87th AMS Annual Meeting

Thursday, 18 January 2007: 11:00 AM
Assessing the land albedo model of the new MODIS Aerosol retrieval over land Algorithm for urban scenes
212B (Henry B. Gonzalez Convention Center)
Eduardo Hernandez, City College of New York, New York, NY; and M. M. Oo, L. Charles, B. Gross, M. Mihailidi, and F. Moshary
Poster PDF (412.2 kB)


            Determination of aerosol optical depth over land from satellite remote sensing measurements is extremely complex due to the large variability of aerosol optical properties (i.e. phase function, single scattering albedo etc) as well as the effects of the surface albedo which can vary significantly. In the previous land algorithm, to estimate the VIS ground albedo, a single scene invariant assumption was used to connect the VIS surface albedo to the MIR (2130nm) surface albedos which were directly obtained from the measurements.  Based on these principles, the basic approach for the collection 4 algorithms were


  1. Determination of the presence of the dark pixels in the blue (0.47 um) and red (0.66 um) channels using their remotely sensed reflectance in the mid- IR channels (2.1 um ).
  2. Estimation of the surface reflectance of the dark pixels in the red and blue channels using the measurements in the mid-IR.
  3. Determination of the aerosol type using information on the global aerosol distribution and the ratio between the aerosol path radiance in the red and blue channels.
  4. Inversion of the measured radiance at TOA  into the aerosol optical thickness, volume (or mass) concentration and spectral radiative forcing using radiative transfer look-up tables.


            However, it was readily understood that any correlations between the MIR channels and the VIS channels should be a function of the land type and the solar-view geometry. The newest land algorithm for MODIS (C-005) has recently been developed and reprocessing of the MODIS streams is ongoing. This algorithm makes an attempt to improve both the aerosol assumptions as well as the ground albedo models. For the aerosol models, cluster analysis based on large scale Aeronet measurements were used to define a set of most likely aerosol models for each AOD for a given geographic location. To improve on the previous surface models, extensive matchups based on atmospherically cleared MODIS  TOA reflectences using derived Aeronet atmospheres were analyzed as a function of surface classification and sun-view geometry. The results of this matchup were used to develop a more sophisticated algorithm connecting the surface reflectences in the MIR and VIS channels which depends on surface classification and scattering angle. The classification of scene was obtained by investigation of a Modified Vegetation Index  (MVI)  which unlike the Vegetation Index which looks at ratios between the Red and NIR channels, uses the 1270 and 2130 nm channels to avoid errors due to inaccurate atmospheric  retrieval.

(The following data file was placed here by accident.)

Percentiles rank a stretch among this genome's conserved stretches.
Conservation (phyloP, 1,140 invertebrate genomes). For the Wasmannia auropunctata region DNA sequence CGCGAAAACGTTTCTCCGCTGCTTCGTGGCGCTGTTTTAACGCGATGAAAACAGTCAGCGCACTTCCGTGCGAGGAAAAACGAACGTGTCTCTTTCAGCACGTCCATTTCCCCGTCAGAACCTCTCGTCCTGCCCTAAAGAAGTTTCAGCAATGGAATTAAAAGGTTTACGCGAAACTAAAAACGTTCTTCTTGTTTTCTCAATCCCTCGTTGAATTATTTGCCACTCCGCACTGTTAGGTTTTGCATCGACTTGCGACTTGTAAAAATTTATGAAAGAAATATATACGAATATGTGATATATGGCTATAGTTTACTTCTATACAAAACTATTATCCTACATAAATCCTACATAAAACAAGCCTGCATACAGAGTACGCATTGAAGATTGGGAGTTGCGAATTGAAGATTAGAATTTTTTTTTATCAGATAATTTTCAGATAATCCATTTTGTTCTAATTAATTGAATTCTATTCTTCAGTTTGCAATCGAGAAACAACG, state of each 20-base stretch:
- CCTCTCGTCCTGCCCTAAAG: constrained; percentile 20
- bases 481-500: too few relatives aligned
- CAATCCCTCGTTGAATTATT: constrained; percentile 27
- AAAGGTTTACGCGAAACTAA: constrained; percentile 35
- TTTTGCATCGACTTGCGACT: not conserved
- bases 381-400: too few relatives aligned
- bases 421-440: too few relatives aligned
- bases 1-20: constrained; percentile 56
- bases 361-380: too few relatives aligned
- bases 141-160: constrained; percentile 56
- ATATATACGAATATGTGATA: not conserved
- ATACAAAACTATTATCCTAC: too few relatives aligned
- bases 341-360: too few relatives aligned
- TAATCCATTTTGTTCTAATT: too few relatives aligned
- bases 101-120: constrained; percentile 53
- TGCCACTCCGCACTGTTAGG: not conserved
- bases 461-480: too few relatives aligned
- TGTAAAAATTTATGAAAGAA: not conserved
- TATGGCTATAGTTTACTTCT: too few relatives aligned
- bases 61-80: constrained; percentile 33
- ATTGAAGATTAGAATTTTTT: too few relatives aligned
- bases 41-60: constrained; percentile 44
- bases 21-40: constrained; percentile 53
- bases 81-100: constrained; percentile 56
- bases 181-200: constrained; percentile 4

In this paper, we examine the consistency of surface albedo models from high spatial resolution hyperion imagery of the NYC metropolitan area.. In particular, we have examined how the MVI index depends on vegetation and urban regions to see if the urban scene can be classified properly using the MODIS collection 5 algorithm. The pixels were classified into urban and vegetation classes using a supervised classification algorithm after undergoing atmospheric correction based on aeronet AOD measurements which were less than .05 thereby increasing the accuracy of the ground retrieval properties.



RGB Image with

Training regions



            To begin, we have found that the MVI is very insensitive to atmospheric contamination as to be expected in comparison to the traditional VI since the atmospheric effects decrease significantly for the longer channels  However, it was observed that the range of the MVI index for urban scene pixels can be significantly larger than the 0.75 value used by the MODIS C005 algorithm in identifying highly vegetative scenes resulting in misclassification. Furthermore, the  range of the MVI index in the identification of non vegetative pixels  is much larger than the range for the vegetative pixels. This is in contrast to the standard Vegetation Index (VI) where the VI variability between vegetative and urban pixels is nearly the same. This property makes the vegetative index more suitable as a classifier in the presence of random noise but this benefit must be weighed against the sensitivity of the VI to atmospheric corrections.



Finally, we show that a single static relationship of  MVI values for classifying surfaces is not correct and can lead to significant classification errors.  This is shown through an analysis of the surface MODIS BRDF product which allows us to calculate the MVI index as a function of the solar and view geometries. In fact, the variability of the MVI index as a function of the observation angle can be on the order of the width of the MVI classification zones and the variability of this index as a function of angular variability needs to be studied more carefully. Error budgets for the surface models based on our findings will be presented.


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